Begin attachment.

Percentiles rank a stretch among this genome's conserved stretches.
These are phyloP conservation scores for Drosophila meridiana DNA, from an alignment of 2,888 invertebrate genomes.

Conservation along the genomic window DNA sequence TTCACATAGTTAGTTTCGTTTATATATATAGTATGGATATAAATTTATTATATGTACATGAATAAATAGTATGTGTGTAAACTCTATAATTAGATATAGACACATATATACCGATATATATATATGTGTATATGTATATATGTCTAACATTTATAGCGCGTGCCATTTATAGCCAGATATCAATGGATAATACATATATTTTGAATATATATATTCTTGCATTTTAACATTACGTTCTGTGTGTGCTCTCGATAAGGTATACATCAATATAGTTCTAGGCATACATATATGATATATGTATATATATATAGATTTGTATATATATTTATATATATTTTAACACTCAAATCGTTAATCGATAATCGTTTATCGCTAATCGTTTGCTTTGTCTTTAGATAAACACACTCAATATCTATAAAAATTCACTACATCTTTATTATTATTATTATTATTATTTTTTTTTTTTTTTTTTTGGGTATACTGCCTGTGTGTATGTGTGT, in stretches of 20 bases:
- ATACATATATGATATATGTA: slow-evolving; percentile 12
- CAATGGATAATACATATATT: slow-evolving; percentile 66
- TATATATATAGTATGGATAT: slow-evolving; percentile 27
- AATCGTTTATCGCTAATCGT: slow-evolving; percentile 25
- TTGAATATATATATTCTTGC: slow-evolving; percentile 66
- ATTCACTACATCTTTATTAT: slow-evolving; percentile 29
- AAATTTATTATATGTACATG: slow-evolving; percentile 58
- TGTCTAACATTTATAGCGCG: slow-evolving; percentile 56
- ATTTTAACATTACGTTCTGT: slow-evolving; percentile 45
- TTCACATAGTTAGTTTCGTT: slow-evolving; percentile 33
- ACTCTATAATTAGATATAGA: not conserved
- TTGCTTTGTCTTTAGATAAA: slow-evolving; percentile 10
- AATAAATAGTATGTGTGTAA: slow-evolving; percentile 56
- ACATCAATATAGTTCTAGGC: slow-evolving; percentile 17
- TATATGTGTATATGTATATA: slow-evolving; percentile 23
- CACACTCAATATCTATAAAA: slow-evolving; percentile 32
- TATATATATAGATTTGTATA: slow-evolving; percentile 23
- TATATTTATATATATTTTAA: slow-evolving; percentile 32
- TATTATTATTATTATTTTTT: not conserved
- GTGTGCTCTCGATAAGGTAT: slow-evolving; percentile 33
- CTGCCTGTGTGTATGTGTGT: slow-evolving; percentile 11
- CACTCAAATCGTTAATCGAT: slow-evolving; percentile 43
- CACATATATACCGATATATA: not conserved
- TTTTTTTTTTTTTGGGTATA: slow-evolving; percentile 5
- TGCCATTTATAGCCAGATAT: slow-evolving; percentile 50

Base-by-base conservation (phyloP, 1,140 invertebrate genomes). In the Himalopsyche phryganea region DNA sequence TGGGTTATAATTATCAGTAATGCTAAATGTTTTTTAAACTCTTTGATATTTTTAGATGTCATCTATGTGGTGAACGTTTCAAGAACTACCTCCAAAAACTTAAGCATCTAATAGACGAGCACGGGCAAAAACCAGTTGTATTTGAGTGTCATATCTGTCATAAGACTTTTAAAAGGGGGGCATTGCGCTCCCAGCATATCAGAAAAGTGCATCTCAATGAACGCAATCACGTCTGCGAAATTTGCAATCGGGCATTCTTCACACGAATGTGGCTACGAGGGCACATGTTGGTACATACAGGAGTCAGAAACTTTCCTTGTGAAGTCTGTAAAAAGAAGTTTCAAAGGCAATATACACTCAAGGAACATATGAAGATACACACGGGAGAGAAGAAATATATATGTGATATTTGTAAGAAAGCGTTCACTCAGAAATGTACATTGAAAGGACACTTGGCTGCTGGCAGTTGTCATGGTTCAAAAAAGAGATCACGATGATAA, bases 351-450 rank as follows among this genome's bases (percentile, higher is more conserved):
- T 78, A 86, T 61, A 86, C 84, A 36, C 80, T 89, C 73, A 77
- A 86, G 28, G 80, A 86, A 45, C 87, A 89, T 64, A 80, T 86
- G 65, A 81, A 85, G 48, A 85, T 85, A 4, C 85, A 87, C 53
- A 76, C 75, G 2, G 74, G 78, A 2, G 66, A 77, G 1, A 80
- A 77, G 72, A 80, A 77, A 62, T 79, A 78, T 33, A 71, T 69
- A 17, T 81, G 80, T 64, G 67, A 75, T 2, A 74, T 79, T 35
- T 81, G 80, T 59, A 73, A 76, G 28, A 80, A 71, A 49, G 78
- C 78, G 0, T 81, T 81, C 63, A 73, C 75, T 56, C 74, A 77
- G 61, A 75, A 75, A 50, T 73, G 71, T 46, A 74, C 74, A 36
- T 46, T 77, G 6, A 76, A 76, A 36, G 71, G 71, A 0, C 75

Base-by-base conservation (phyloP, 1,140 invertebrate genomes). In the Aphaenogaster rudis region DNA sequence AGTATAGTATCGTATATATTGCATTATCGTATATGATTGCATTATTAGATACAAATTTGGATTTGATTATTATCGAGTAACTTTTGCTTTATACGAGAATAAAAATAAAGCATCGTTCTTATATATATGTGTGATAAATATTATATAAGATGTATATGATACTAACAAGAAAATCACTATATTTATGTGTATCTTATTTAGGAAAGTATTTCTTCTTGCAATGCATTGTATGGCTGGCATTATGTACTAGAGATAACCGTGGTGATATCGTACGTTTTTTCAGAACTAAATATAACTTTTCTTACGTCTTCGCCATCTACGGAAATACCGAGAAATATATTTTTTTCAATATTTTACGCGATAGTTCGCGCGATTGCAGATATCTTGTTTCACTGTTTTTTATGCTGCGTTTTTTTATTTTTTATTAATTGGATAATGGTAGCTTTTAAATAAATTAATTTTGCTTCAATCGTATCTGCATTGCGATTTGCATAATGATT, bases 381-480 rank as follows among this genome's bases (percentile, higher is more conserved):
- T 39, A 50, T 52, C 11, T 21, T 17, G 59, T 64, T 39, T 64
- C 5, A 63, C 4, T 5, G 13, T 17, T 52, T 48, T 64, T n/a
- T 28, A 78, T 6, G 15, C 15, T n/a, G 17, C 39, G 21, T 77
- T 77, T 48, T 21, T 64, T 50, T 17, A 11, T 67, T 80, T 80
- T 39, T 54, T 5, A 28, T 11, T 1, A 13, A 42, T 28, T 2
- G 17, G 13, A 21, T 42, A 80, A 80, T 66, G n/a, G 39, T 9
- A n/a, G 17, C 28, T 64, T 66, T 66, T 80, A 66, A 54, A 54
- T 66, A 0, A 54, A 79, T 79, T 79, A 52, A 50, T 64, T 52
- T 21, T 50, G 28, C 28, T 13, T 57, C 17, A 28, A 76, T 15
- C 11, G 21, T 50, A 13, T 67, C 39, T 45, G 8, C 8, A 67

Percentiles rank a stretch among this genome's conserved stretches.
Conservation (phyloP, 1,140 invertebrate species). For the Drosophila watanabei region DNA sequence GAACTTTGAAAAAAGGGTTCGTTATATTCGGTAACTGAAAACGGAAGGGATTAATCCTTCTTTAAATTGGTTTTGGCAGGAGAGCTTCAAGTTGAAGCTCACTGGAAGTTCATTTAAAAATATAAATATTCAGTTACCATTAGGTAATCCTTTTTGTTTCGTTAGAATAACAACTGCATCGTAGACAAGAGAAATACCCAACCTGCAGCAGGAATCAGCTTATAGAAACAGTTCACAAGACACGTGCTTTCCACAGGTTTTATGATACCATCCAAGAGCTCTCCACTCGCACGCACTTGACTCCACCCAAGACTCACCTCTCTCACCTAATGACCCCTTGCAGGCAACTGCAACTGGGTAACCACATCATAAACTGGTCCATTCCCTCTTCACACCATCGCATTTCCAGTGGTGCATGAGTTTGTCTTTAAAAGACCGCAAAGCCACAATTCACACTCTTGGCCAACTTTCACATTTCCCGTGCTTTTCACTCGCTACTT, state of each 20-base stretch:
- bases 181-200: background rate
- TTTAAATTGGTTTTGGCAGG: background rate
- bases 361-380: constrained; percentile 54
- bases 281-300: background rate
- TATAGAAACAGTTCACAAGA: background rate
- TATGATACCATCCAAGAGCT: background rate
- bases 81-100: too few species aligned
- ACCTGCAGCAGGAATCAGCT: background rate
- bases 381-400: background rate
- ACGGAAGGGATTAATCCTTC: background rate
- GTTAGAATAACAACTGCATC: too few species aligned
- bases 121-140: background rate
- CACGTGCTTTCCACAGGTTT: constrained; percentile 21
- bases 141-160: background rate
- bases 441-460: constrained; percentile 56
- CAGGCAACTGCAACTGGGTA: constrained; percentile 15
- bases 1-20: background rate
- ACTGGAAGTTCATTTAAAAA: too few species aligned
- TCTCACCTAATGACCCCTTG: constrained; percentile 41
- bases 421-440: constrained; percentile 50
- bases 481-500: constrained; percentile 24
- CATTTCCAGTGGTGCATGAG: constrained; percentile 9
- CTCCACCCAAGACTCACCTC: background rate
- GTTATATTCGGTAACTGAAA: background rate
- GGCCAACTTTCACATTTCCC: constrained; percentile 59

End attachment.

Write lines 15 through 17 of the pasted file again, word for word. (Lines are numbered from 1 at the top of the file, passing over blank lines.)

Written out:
- TTGCTTTGTCTTTAGATAAA: slow-evolving; percentile 10
- AATAAATAGTATGTGTGTAA: slow-evolving; percentile 56
- ACATCAATATAGTTCTAGGC: slow-evolving; percentile 17